In the Gospel sermon starter for this Year A Sunday we wondered what a person would be like if you could combine all of the traits of Jesus’s Beatitudes into one individual. What would Mr. or Miss Beatitude look like? Now in Psalm 15 we see something similar: what would a person be like if absolutely everything that this poem lays out really were true of just one person?
The short answer is this: that person would look like Jesus. Indeed, that person would all-but have to be Jesus! A colleague of mine noted with me recently when I was in the midst of grading a batch of sermons from the Parable of the Good Samaritan that when the early church theologians like Origen and Chrysostom and others read this parable, they all came to the same conclusion: who is the Good Samaritan? Jesus.
So yes, at the end of that parable Jesus tells the lawyer whose question prompted this story to “Go and do likewise.” And yes, that makes that passage easy picking for finger-wagging pulpiteers to scold people into going and doing likewise. But the truth is that short of a person’s becoming Jesus, it would not be possible. Indeed and for now, it is only the living presence of Jesus by the Holy Spirit inside any given person that anyone would have even a remote shot of behaving like the Good Samaritan in Jesus’s tale.
That can and needs to be the same bottom line when we consider Psalm 15 as well. To put it mildly, the psalmist has set the spiritual bar a tad high here! That might be less daunting were it not for the fact that the psalm begins by asking the question as to what kind of person is allowed to have life and fellowship in the presence of God. Alas, the answer to that question based on what follows would seem to be: No one. Or at least no one I have ever met and certainly not the person whose reflection I see in my bathroom mirror every morning. Even the best of Christians I have ever met could not—were they honest—tick every box every day and all the time from Psalm 15’s checklist of virtues. Indeed, the more holy a person is, the more likely that he or she would be honest enough to acknowledge his or her shortcomings (at least now and then) when it comes to Psalm 15’s described behaviors.
Again, the spiritual meaning of that is plain enough and I will loop back to it below. But first notice how the psalm ends: the person who fits this description will “never be shaken.” How might we understand that line? Well, perhaps in the sense that one would not have to tremble in one’s boots when standing before the Almighty and Holy God of Israel. If you really lived in these ways consistently and on a daily basis, what would prevent you from meeting the gaze of God? What would make you avert your eyes or look down at your shoes or fidget nervously on account of what you know God knows about who you really are? So such a person would not be on shaky ground in front of God and in his holy dwelling place.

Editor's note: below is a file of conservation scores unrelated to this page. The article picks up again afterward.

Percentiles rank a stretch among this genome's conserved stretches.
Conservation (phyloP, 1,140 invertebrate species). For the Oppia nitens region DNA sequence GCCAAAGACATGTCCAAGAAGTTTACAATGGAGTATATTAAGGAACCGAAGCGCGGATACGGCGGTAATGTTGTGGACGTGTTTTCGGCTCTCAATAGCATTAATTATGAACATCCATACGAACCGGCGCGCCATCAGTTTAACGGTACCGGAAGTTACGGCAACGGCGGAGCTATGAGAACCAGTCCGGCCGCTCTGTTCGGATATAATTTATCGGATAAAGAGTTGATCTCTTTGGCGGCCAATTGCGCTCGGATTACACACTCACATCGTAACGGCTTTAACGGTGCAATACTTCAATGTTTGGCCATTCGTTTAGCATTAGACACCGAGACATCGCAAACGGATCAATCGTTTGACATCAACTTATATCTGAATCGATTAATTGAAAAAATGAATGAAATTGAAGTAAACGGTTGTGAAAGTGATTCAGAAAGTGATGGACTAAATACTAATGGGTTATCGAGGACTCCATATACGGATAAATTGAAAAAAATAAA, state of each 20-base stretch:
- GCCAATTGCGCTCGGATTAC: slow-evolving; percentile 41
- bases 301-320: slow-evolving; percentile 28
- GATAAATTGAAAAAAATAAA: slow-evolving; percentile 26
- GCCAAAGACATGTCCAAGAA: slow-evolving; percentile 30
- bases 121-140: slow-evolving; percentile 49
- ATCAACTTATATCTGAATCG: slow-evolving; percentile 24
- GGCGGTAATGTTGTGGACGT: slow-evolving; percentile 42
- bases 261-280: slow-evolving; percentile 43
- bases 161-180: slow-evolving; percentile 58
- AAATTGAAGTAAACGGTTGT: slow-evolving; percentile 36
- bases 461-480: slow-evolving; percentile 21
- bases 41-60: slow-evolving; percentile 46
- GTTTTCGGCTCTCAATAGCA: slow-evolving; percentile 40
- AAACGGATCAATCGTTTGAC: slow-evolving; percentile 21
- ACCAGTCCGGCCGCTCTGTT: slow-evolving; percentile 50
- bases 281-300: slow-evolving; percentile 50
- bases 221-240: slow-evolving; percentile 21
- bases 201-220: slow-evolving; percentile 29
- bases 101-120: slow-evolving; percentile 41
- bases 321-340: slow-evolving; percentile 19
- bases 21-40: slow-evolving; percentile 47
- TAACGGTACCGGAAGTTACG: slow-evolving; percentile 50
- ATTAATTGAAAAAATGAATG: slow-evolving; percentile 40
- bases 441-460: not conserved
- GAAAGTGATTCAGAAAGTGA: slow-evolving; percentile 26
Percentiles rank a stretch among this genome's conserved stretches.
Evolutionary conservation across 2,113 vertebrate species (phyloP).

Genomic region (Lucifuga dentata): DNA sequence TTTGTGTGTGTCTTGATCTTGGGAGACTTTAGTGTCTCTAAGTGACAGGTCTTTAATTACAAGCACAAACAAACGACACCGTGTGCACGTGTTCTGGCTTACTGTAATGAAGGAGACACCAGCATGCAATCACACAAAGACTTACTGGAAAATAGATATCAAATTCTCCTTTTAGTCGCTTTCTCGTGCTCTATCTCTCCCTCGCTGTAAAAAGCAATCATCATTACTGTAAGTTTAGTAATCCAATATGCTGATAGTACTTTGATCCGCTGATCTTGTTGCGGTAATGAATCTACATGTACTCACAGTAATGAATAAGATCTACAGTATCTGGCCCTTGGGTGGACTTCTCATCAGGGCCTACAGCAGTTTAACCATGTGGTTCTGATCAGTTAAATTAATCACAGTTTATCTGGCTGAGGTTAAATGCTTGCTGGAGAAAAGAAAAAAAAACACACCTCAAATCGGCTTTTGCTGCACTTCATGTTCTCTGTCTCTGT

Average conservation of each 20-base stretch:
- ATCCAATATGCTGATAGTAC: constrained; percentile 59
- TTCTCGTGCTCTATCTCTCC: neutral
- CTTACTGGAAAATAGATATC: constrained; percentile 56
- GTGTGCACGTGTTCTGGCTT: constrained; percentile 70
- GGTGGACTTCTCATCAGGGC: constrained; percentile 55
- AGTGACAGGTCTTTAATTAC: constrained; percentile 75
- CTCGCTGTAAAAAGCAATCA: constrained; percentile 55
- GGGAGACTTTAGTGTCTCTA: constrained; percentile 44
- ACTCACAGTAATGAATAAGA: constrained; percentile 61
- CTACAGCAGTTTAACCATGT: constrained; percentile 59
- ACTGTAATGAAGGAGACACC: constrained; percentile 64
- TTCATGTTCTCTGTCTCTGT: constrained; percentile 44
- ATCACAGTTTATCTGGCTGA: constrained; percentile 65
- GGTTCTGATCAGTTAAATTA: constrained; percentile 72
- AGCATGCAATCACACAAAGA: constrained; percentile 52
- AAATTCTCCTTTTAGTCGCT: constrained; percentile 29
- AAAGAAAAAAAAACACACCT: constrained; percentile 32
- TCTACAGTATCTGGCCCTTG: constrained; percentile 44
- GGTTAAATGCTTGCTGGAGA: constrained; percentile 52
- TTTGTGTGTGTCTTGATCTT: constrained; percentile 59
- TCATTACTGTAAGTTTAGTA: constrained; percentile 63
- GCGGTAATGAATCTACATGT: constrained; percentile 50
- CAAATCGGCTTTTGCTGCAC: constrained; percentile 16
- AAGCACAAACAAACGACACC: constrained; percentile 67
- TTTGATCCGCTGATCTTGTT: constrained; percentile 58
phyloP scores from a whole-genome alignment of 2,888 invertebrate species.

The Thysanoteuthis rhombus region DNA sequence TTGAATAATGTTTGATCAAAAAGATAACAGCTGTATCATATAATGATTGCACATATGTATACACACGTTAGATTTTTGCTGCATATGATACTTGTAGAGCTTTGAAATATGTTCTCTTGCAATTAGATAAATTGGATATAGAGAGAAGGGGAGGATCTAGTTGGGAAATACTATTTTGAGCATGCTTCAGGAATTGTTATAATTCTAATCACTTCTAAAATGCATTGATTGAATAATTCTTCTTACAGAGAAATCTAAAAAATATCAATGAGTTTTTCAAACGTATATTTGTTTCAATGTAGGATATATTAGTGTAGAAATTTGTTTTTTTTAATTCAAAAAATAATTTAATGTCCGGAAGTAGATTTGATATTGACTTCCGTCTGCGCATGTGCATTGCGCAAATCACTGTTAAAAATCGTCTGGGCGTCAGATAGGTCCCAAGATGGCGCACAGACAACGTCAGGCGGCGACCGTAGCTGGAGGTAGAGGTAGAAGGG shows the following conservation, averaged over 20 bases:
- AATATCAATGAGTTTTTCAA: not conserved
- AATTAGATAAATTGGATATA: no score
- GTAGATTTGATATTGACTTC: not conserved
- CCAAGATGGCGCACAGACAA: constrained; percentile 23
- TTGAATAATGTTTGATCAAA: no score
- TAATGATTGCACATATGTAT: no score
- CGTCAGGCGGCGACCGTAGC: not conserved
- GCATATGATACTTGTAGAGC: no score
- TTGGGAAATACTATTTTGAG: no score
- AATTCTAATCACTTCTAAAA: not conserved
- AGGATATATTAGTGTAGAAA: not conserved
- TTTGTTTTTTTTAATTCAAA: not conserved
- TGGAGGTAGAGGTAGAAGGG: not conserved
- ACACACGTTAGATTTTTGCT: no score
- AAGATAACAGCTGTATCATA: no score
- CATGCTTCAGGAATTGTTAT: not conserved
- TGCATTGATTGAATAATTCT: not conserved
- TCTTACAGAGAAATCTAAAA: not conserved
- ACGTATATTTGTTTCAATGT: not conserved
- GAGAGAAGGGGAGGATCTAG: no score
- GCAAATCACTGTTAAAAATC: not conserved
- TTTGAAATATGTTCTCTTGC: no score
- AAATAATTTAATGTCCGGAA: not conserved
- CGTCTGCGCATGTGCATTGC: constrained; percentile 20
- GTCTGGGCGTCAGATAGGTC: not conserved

There may also be a second sense of how to understand how such a person would not be shaken. If you lived the way Psalm 15 describes, you won’t be shaken in the sense of not living with nervous fears tickling the back of your mind of being found out about something. If you never lie, you don’t need to work so hard to keep track of your lies lest you accidentally contradict yourself at some point. Always tell the truth and you won’t worry about being found out for falsehood. Speak well of other people and you cannot be credibly accused of besmirching someone’s character. Keep your promises even when it hurts and you cannot be accused of being a fair-weather friend. You will not be shaken. Even if someone accuses you falsely, you will know it is false. You are on solid ground at all times. Surely this is an easier way to live than being in constant fear of being found out for this or that past lie, broken promise, misdeed, and so on.
But let’s get back to the main spiritual upshot of Psalm 15: it is one of those lofty pieces of spiritual aspiration that actually serves as an indictment of how most of us live all the time. Is this meant to drive us to despair? If it were the end of the Bible’s story, there would be no choice. Despair would be the outcome.
Of course, however, Psalm 15 is not the end of the story. A psalm like this drives us to God’s Christ, to Jesus, who came full of grace and truth in order to live the Psalm 15 life we cannot do so that Christ’s righteousness in all such matters could become our own righteousness by grace alone. Who can do everything all the time that Psalm 15 lays out for us? Only Jesus. Even King David whose psalm this ostensibly is did not live up to this. Solomon didn’t. No future Son of David did until the ultimate Son of David came. And thankfully he did not come for his own sake but for our sakes so that he could take what he was and give it to us as a gift.
So who can dwell in the sacred tent or live on the holy mountain of God? Only Jesus. Only Jesus and all those he brings with him. Thanks be to God!
It can be exhausting to live a duplicitous life or to keep track of your own lies. A clear example of this came at the courtroom climax of the film A Few Good Men. The hard-bitten Colonel Jessup (Jack Nicholson) is in charge of a Marine platoon in Guantanamo Bay. One day he secretly ordered a that a troublesome Marine private named Santiago be given a “Code Red,” which was when fellow soldiers would rough up a given individual to motivate him to straighten up and fly right in the future.